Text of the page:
FIJI has to find innovative ways to reduce fossil fuel imports said Reserve Bank of Fiji Governor Barry Whiteside, speaking to students and guests at the Crest Fiji Agriculture Show 2012 financial literacy day celebrations on Thursday at Churchill Park in Lautoka.
With domestic mineral fuel imports accounting for approximately 25 per cent of total retained imports annually, Mr Whiteside said reliance on fossil fuels had to be reduced.
"Given the hikes and volatility in international crude oil prices, the need to lessen our dependence on mineral fuels is critical. Policy development, macro monitoring as well as creating greater public awareness and support for projects involving renewable energy, are thus essential to rein in Fiji's high fossil fuel usage and import bill," he said.
Mr Whiteside said apart from the economic issues and costs to the country borne from the high price of fuel, environmental costs to the country also had to be taken into account.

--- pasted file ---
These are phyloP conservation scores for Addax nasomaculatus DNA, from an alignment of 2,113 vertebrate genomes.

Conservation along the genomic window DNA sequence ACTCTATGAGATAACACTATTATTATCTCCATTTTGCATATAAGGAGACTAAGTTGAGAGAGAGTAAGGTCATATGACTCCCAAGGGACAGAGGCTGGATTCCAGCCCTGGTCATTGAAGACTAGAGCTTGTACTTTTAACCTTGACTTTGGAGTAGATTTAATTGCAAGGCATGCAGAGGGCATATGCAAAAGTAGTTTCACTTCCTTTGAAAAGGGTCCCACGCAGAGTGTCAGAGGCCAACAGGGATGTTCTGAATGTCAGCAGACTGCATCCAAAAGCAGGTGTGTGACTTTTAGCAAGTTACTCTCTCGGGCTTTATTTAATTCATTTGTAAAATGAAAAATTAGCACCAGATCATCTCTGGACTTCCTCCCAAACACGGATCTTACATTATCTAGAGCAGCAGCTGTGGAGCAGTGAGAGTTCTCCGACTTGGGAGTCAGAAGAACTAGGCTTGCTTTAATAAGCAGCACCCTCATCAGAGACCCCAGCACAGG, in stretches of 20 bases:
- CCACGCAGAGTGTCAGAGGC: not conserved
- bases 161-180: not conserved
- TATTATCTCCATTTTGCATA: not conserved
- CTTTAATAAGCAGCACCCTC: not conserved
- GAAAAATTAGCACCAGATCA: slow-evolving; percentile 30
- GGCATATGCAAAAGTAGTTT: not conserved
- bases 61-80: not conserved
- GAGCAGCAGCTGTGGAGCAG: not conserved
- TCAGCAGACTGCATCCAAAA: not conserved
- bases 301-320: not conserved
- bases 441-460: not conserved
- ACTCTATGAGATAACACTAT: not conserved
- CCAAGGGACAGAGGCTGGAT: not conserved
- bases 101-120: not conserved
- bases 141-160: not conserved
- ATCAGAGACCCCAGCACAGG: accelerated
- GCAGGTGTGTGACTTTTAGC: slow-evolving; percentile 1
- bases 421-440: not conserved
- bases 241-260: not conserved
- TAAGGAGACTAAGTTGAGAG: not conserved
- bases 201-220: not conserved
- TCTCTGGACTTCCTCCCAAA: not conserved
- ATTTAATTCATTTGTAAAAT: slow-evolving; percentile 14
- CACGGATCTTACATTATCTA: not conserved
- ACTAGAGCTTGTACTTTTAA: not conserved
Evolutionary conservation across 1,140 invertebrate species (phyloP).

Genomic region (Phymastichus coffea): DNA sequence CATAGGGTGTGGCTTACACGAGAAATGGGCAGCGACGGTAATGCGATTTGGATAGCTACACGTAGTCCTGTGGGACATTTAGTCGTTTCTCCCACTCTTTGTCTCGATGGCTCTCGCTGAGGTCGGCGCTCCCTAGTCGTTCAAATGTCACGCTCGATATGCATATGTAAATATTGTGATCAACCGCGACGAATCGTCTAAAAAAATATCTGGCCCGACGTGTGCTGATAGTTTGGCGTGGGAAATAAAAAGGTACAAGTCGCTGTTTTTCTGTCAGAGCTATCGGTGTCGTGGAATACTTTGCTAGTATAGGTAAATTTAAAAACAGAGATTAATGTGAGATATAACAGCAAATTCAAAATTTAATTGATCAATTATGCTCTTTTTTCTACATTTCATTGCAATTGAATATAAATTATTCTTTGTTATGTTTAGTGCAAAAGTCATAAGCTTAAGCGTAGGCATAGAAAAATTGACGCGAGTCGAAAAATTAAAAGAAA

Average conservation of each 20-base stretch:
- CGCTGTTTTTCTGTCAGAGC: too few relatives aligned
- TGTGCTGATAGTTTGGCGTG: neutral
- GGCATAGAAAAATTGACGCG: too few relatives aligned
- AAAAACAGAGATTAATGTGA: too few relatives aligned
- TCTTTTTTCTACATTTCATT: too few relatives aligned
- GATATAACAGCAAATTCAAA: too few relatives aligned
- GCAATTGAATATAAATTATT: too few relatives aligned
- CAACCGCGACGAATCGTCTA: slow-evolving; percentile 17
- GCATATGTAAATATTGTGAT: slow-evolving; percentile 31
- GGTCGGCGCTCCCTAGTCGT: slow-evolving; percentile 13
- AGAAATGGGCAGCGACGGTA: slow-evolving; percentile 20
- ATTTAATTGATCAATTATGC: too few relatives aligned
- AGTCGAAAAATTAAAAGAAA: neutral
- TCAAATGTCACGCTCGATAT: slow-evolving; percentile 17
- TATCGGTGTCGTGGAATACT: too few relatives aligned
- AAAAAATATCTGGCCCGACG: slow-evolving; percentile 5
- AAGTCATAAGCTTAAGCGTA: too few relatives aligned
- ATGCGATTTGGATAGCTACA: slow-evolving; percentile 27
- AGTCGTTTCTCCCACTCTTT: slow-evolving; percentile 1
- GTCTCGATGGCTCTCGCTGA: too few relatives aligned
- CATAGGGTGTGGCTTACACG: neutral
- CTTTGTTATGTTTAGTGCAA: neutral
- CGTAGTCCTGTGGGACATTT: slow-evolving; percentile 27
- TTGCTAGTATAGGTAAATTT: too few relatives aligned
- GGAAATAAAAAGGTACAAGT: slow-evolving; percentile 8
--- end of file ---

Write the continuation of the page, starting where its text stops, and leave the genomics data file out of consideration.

"The associated environmental cost also has a direct impact on the economic wellbeing of our country. In this regard, investment in renewable and sustainable energy is important to mitigate all the allied risks," he said.
Mr Whiteside added that the RBF in conjunction with government remained committed to promoting local value-adding as a means to increase energy conservation in Fiji.
"The Reserve Bank and the government are also promoting local value adding, which basically means using our own local resources wherever and whenever we can.
"This also means that we work towards conserving energy and developing and supporting greater use of renewable energy sources such as hydro, solar, biomass, bio-diesel and wind farms, where feasible," he said.